I owned a Peavey fretless bass in the 90s which I used on Carousel, Dead Goon and an early version of Platypus. I sold that bass a few years later. I got into fretless via Jaco like most young bass players, and later discovered Percy Jones from Brand X and Kev Hopper from Stump. Up in Humboldt County where I grew up there's a brilliant high-end bass maker named Ken Lawrence. He started his own shop after leaving Moonstone guitars. He was kind of a local hero to me. I'd go see him play bass in fusion bands when I was about 17. Too young to get in the bar, I'd stand outside and listen from the window. Just before Bungle recorded DV I had Ken make me a 5-string fretless. It's a beautifully crafted instrument that I've barely used. I think Platypus is the only time I've recorded with it, and since then I just haven't been hearing fretless.
Guild Ashbory
Guild Ashbory
My dad found out about this weird Guild bass that he bought for me in the late 80s. In fact, I believe Guild stopped making them in '88. And there were only about 1,200 made. The strings are made out of silicone and sort of look like snot, so I started calling it the Booger Bass. I used it on Bungle's Golem but have found little use for it since.
1975 Fender Precision
1975 Fender Precision
Around 1998 I got the vintage bug and decided that I had to have a Fender P-bass. I went to Univibe in Berkeley where they had two. I picked this one up and it felt the best so I bought it. It has since been my main ax. I had a BadAss bridge put on and I had the nut and bridge at the E-string cut to fit a low B-string. In Fantomas I string it B-E-A-D, but for everything else I use regular tuning. Somewhere along the line I decided to start putting butterfly stickers on it--maybe out of contrast to the music I was playing. So, I call this my Butterfly Bass. I've been using D'Addario nickle wound 50 gauge strings for as long as I can remember. I went through a lot of brands when I was younger looking for a string that was bright but not too bright and had longevity.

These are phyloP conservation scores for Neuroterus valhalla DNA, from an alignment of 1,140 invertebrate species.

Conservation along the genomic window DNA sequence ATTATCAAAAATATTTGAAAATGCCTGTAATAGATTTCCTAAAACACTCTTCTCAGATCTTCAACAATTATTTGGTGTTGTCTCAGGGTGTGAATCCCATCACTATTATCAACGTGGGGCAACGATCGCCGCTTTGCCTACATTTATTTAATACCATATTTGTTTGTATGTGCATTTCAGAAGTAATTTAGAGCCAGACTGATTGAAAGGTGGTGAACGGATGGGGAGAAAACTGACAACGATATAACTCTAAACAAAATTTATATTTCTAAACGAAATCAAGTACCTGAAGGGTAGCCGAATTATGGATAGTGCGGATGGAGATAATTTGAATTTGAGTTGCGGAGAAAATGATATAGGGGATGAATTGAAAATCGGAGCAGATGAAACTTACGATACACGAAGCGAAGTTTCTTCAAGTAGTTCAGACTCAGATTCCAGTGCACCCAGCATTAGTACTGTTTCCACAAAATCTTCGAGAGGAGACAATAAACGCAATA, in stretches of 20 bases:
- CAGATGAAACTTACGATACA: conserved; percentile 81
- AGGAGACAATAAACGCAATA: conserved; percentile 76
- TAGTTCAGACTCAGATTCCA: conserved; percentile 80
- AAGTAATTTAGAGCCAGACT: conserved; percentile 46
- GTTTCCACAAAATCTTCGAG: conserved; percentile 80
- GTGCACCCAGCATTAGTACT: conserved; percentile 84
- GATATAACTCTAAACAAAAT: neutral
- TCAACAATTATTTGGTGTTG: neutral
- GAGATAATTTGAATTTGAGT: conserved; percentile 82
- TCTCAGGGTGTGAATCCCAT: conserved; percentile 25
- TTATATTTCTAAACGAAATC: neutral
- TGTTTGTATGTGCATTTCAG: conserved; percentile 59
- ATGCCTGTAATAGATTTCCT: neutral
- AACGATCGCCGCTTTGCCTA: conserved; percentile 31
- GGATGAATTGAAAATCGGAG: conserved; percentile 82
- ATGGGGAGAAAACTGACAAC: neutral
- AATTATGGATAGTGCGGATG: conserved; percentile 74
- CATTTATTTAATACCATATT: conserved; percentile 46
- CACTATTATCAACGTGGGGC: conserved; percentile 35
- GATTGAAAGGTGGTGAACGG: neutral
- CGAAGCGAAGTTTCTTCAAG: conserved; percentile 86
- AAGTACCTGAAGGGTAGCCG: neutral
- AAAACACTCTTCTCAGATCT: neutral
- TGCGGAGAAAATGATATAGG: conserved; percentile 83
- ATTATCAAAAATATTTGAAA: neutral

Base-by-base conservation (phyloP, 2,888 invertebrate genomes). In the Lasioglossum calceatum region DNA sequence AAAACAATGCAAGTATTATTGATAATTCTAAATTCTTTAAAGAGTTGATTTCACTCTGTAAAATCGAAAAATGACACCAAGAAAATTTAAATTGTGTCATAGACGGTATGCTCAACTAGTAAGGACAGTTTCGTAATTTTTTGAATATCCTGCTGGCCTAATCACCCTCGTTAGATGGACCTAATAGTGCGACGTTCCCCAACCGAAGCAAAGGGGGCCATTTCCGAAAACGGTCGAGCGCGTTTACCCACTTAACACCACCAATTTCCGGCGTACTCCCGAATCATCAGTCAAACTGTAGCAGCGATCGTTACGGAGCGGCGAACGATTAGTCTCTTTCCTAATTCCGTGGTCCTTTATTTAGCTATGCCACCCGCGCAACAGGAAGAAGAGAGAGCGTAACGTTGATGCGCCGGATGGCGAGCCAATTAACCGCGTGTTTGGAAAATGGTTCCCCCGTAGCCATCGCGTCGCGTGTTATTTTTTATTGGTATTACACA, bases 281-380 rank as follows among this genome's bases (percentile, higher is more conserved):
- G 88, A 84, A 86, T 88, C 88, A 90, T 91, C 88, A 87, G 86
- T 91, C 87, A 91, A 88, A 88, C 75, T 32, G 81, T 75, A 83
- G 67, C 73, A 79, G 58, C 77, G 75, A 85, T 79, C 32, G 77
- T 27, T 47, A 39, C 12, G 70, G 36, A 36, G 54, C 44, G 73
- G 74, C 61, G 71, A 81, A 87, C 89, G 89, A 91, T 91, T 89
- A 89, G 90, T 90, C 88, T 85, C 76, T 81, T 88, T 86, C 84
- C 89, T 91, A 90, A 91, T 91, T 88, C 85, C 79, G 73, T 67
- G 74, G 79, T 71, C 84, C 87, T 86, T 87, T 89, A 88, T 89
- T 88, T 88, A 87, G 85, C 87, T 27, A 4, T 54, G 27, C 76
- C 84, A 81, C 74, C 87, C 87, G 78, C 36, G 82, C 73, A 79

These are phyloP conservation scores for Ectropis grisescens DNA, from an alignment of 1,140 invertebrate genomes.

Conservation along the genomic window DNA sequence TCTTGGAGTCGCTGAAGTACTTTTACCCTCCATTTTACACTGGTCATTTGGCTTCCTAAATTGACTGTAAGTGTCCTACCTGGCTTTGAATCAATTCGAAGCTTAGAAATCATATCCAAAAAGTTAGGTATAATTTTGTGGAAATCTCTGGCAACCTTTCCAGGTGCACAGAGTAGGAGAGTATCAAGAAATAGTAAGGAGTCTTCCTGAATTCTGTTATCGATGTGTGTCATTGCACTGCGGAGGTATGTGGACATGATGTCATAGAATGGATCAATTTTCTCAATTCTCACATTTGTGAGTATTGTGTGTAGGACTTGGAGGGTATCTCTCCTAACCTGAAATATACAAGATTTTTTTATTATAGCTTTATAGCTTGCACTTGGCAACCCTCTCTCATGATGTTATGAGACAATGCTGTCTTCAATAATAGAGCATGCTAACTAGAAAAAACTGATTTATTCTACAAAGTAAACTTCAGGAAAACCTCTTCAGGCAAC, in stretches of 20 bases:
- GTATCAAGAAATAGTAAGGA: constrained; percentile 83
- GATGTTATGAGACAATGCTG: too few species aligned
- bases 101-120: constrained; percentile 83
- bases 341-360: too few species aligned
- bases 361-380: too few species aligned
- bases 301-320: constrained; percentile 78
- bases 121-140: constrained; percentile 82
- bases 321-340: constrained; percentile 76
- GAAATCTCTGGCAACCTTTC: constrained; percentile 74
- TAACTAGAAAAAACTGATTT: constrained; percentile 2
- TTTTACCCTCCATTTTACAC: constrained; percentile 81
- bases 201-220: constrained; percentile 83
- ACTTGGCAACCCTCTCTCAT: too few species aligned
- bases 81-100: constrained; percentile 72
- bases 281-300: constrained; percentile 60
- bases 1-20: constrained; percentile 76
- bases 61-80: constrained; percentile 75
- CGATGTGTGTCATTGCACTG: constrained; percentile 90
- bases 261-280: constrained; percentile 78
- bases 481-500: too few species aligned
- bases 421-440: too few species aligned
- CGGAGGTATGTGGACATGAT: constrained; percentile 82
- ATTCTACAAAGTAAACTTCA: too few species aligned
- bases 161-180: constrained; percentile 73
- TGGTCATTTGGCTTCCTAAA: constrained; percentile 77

1966 Guild Starfire
1966 Guild Starfire
After moving to NYC a friend of mine told me her neighbor had a beat up old Guild Starfire they wanted to get rid of. The jack was caved-in and there were no tuning pegs so you couldn't put strings on it to see if the neck was straight, or plug it in to see if the pick-up worked. I gave them $100, then had my bass guy Manny fix it up. What a find! It records beatifully and feels amazing. I have flatwound strings on right now. I believe it was made in '66 but it seems like most Starfires from that year have the neck pick-up whereas mine is closer to the bridge. I've used this bass on some of my own film music, Zorn's The Dreamers and some stuff with Yuka Honda.



The Amps
Gallien Kruegger 800 RB
Gallien Kruegger 800 RB
For years I used an SWR SM-400 with the Goliath Jr 4x10 or 2x10 for smaller gigs. I burned it up on the first Fantomas tour and it hasn't been the same since. At that time I bought a GK 800 as a spare but now I use it for loud gigs.
Acoustic Image Focus 1
Acoustic Image Focus 1
When I play with the Melvins or Fantomas I have an Ampeg SVT Pro-4 out in LA, or I'll just use whatever crap Buzz has lying around. Honestly, when the sound is about pushing air, I'm not picky about gear. As long as I have an 8x10 cabinet I just keep my EQ close to flat and work from there. Also, I rarely bring my own amp to the recording studio. I use whatever good stuff is sitting there, like an Ampeg B15 for example.

What I AM picky about is my upright sound. I used to HATE amplifying my upright but I've learned to deal with it. I still like SWR so for really small gigs I use a Workingman's 10, or as I like to call it, the Lazyman's 10. It's super portable, although not very loud and not the best tone. When I can, I use my Acoustic Image head. It too is super light but sounds incredibly natural to me and is versatile in terms of EQ. It can get plenty loud and I've also used my electric with it.

I still have my SWR cabinets that I use with this head. To me, that's the perfect combo with my upright.



The Pedals
I occasionally use some pedals but I can't be bothered to take a bunch of digital photos of them. Here is a list of the pedals that I use most often:

Line6 Distortion Modeler
Line6 Delay Modeler
Boss RV-3 Reverb/Delay
Boss FV-50 Volume
Mid-fi distortion/octaver/waves
Digitech Echo Plus 8 Sec. Delay
Boss TU-2 Tuner


I use Dunlop Tortex .88mm picks and sometimes a chunk of metal that was probably intended as drum hardware.